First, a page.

Generations of explorers, archaeologists, historians, engineers and tourists have puzzled over one the great mysteries of ancient prehistory. At its core this incredible anomaly is quite simple.
How did ancient cultures move 100, 200 and even 400-ton blocks of stone using primitive tools and methods?
Not only move them, but also accurately position them to tight tolerances. The question is simple; the problem is complex.
I think we need to look at the issues with a modern perspective in the context of what our heavy equipment is capable of today to really get a grip on what kind of challenge we are discussing.
Too often I read descriptions of how the Great Pyramid was built or how the ancient builders managed the megalithic stones in Peru that gloss right over the magnitude of these accomplishments. Cutting right to the chase, a modern locomotive engine weighs 200 tons.
Take that steel leviathan off the track and give a large team of men some ropes and let's see how far they can pull it or if they can lift it up at all. The average 18-wheel tractor- trailer is rated to about a 20-ton capacity. Our highways have a legal load-limit of 40 tons, anything over that has to get special permits.
I have come to realize after doing years of study of the ancient megalithic sites and modern technological capabilities that most people that write on these topics have not done their homework.
Many archaeologists and historians either skip over these problems or they dance around the real issues and simply give some unsupported scenario of how these massive blocks of stone were transported and lifted.
There is an unavoidable physical problem that engineers are very aware of and that is the density and relative compactness of stone versus the manpower needed to exert enough force to move or lift it. The two simply do not go together. Even if we scale things way down the problem does not go away.
Let's take the average 2.5-ton limestone building block that was used to construct the core of the Great Pyramid. The block would be about four-foot long, three high and three feet deep. How many men can be positioned around it?
I would say no more than eight. Unfortunately, eight men cannot lift up 4,500 lbs. Pulleys and hoists were unknown in the pyramid building era.
This poses a very simple and practical construction problem. It only grows worse as we raise the tonnage and the vertical lift.
How did the Egyptians lift 100-ton blocks up forty feet in the air to position them in the Sphinx temple? In addition, how did the Incas so carefully lift up and position their massive polygonal blocks so that they fit like a jigsaw puzzle?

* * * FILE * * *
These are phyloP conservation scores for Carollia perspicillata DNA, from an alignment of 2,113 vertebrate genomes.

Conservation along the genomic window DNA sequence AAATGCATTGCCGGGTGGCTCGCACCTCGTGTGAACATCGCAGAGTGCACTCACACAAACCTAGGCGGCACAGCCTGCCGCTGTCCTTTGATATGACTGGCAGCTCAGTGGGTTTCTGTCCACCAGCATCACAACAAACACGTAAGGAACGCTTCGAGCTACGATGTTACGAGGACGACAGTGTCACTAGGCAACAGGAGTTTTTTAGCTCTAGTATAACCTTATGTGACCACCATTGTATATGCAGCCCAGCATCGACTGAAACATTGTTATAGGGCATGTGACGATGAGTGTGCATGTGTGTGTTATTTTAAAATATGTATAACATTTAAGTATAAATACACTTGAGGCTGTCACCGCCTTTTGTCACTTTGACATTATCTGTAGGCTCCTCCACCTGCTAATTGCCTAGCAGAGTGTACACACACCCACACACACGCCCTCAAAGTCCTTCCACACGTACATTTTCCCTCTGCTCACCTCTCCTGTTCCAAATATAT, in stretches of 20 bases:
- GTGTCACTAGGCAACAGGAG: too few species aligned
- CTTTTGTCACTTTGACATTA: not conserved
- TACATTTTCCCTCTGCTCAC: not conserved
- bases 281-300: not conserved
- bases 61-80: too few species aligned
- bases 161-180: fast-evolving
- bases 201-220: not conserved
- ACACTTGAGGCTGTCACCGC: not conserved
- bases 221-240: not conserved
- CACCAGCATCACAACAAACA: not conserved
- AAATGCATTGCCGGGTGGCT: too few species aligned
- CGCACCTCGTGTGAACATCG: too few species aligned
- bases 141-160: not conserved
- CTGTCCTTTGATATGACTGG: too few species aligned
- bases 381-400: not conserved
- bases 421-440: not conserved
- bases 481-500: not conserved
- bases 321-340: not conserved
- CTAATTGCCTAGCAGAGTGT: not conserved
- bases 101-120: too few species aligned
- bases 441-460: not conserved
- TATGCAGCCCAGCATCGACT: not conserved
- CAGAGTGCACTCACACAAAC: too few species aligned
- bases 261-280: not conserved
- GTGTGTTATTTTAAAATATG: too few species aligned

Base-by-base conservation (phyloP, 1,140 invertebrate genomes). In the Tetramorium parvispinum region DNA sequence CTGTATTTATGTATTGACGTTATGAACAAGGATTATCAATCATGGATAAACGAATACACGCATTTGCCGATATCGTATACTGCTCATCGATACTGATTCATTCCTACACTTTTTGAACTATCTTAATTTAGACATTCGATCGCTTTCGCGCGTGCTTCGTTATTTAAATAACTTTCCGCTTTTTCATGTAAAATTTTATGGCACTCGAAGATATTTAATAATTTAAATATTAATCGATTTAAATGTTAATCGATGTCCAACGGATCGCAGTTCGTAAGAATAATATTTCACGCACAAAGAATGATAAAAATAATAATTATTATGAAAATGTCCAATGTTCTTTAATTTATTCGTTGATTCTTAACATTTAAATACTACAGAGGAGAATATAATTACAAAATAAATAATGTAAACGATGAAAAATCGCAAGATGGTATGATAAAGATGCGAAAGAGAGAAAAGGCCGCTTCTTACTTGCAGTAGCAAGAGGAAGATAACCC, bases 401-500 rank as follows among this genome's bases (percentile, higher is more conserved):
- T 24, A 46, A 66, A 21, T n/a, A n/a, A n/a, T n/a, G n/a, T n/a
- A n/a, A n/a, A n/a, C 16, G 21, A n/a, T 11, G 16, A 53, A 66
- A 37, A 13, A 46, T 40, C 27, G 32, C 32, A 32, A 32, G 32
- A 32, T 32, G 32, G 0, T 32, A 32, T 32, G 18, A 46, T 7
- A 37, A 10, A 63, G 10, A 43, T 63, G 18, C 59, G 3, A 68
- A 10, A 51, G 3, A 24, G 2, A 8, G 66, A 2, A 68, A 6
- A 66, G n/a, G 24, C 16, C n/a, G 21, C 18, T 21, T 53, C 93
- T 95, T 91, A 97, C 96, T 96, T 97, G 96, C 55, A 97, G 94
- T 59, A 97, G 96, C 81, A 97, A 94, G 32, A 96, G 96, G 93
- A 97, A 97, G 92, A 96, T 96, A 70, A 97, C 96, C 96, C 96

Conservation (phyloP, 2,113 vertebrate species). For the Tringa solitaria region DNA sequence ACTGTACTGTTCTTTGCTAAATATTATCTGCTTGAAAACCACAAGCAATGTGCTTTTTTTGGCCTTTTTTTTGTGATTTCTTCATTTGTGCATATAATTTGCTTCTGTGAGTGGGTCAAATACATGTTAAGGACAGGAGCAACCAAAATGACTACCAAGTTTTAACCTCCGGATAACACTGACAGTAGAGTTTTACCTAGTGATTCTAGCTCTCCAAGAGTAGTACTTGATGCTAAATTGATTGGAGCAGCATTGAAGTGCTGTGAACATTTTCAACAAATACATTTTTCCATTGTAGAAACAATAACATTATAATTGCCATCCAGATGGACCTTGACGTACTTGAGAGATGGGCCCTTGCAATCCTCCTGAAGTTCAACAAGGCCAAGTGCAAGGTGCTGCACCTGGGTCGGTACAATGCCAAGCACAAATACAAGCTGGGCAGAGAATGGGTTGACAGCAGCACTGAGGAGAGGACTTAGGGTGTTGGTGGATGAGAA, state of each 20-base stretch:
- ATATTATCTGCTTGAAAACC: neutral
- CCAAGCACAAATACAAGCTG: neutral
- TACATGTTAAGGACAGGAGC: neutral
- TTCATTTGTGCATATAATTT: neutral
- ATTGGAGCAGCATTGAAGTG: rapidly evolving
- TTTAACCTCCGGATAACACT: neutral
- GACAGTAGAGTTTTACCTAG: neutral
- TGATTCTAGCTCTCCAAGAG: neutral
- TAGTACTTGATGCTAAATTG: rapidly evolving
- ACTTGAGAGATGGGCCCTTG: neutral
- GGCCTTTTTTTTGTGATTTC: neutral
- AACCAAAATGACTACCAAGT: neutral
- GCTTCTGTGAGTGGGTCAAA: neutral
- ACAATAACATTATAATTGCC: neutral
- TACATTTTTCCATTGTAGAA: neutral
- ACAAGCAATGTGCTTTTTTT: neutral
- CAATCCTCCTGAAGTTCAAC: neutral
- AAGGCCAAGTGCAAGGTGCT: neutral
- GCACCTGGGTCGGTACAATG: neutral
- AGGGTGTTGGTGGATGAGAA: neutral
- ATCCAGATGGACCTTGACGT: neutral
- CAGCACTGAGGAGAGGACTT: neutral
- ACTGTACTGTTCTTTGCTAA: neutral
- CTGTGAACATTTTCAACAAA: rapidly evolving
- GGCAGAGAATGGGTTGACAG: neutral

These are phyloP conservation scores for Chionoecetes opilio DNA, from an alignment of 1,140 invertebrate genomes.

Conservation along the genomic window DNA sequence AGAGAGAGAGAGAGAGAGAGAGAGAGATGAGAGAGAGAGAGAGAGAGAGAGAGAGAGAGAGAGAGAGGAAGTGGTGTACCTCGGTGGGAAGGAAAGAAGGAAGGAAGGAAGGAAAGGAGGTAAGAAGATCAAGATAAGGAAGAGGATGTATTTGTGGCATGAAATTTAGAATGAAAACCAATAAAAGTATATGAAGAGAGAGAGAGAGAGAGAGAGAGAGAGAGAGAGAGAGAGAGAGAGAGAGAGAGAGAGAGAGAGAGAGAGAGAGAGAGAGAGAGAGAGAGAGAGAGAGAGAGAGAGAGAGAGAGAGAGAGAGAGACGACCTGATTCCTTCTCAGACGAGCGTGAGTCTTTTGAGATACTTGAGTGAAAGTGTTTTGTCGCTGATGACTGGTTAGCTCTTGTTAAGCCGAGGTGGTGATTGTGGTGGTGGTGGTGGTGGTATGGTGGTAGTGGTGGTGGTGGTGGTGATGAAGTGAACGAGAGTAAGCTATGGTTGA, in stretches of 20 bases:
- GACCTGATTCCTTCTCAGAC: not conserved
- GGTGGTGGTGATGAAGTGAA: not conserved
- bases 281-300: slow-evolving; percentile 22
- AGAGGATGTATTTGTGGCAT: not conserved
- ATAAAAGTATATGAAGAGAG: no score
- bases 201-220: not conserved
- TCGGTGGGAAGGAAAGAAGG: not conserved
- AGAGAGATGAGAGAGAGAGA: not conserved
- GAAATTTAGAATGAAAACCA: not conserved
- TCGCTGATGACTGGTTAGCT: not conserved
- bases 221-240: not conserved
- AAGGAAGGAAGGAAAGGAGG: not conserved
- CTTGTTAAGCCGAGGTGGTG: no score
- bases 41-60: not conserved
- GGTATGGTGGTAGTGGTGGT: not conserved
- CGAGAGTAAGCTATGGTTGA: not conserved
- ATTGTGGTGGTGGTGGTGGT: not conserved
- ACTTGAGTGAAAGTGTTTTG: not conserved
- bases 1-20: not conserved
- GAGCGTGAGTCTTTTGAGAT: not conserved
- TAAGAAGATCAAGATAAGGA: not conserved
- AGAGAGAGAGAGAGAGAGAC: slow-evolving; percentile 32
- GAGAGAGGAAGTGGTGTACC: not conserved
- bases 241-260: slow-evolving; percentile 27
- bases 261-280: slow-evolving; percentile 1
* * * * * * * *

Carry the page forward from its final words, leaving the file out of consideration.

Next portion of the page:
There is an equally serious difficulty that precedes the transport and lifting of megaliths that takes place in the quarry. The only tools the ancient Egyptians had were very small copper chisels and rounded hammer-stones. The inflexible and insurmountable problem that the Great Pyramid presents is the fact that 43 blocks of granite weighing from 30 to 70 tons were quarried, lifted out of the bedrock, transported 500 miles and raised 150 vertical feet to the King's Chamber.
Several years ago Egyptologist Mark Lehner spent five hours in the Aswan quarry with a hammer-stone pounding against the granite bedrock (copper is too soft to cut granite).
He was trying to prove that the ancient tools could do the job. He managed to excavate a one-foot square hole one-inch deep for his efforts. The granite blocks in the King's Chamber were 17 feet long and the trench that had to be dug around to them was about 8 feet deep. No one has ever shown how these megaliths were undercut and lifted out of the quarry.
These were relatively small blocks compared to the great obelisks that were quarried, transported and then raised up thousands of years ago, many of which still stand. They weigh from 100 to 350 tons. There isn't an archaeologist or engineer that has the slightest idea how this was done.
Our largest modern day, heavy-duty cranes are rated from 100 to 300 tons. We have custom cranes that can lift up to 500 tons.
Anyone that believes manpower alone could have moved these monstrous blocks of stone using ropes and manpower is living in a fantasy world.
In fact, Lehner set up an experiment to see if it was possible to quarry, move and lift an obelisk weighing one-tenth of what the largest Egyptian obelisks weighed. It was filmed by NOVA and was an utter failure.
The team's master stonemason could not quarry the 35-ton obelisk so a bulldozer was called in. They could not move it, a truck was called in. These failures represent a turning a point in the long-standing debate.
Lehner actually confirmed what a Japanese team funded by Nissan had already learned in 1979, it is not possible to duplicate what the ancients did using primitive tools and methods.
Team Nissan was trying to prove something and they were very confident. But when they could not begin to excavate the blocks of stone they planned on using for their small scale-model of the Great Pyramid with ancient tools they turned to jackhammers.
When they tried to ferry the blocks they quarried across the river on a primitive barge, the stones sank. When a boat got them across the river they discovered that the sledges sank in the sand. They called trucks in to move the blocks to the site.
Once at the site they could not manipulate the blocks into place and found, to their ultimate embarrassment, that they could not bring the four walls together into an apex despite the deployment of helicopters.
This debate has matured and moved along. It is time for those that believe they have the solution and can prove that the ancients used primitive tools and methods to step up to the plate. We need to dispose of this obsolete thinking and move on to more realistic solutions!
© 2002 by Will Hart --Not a Creationist